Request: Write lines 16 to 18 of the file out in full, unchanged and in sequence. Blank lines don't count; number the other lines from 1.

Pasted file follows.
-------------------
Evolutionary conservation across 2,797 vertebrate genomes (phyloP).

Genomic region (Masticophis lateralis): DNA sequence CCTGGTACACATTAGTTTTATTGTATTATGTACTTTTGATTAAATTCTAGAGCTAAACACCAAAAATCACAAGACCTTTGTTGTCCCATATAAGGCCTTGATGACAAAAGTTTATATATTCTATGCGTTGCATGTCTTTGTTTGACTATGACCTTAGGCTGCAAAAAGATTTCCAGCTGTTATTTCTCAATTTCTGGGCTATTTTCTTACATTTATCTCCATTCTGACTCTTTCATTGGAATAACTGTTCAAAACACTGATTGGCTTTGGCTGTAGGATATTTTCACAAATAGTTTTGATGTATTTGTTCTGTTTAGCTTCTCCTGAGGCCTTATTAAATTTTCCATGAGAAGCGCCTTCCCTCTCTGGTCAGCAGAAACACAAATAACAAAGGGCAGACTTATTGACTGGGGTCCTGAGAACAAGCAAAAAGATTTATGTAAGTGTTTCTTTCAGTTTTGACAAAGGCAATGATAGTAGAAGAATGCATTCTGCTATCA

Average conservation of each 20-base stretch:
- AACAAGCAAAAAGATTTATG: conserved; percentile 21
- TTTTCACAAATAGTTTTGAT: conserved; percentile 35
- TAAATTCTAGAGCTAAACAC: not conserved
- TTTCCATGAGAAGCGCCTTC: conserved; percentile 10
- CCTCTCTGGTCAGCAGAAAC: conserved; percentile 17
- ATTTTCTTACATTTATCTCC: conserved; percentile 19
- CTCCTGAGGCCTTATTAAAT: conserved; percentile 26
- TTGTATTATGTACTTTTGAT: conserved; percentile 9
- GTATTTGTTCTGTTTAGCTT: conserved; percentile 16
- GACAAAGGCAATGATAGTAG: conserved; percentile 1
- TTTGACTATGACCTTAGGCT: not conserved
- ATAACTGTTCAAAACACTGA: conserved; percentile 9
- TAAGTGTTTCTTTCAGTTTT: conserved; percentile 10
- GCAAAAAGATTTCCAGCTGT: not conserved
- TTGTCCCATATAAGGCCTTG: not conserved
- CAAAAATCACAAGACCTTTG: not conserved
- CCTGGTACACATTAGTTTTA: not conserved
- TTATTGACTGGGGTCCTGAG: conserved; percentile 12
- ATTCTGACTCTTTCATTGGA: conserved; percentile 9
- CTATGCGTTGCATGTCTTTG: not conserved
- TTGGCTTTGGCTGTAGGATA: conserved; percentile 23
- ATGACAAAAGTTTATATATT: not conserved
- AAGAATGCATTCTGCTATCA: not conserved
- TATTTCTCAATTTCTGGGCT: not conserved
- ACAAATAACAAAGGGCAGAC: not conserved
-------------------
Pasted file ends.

- TAAGTGTTTCTTTCAGTTTT: conserved; percentile 10
- GCAAAAAGATTTCCAGCTGT: not conserved
- TTGTCCCATATAAGGCCTTG: not conserved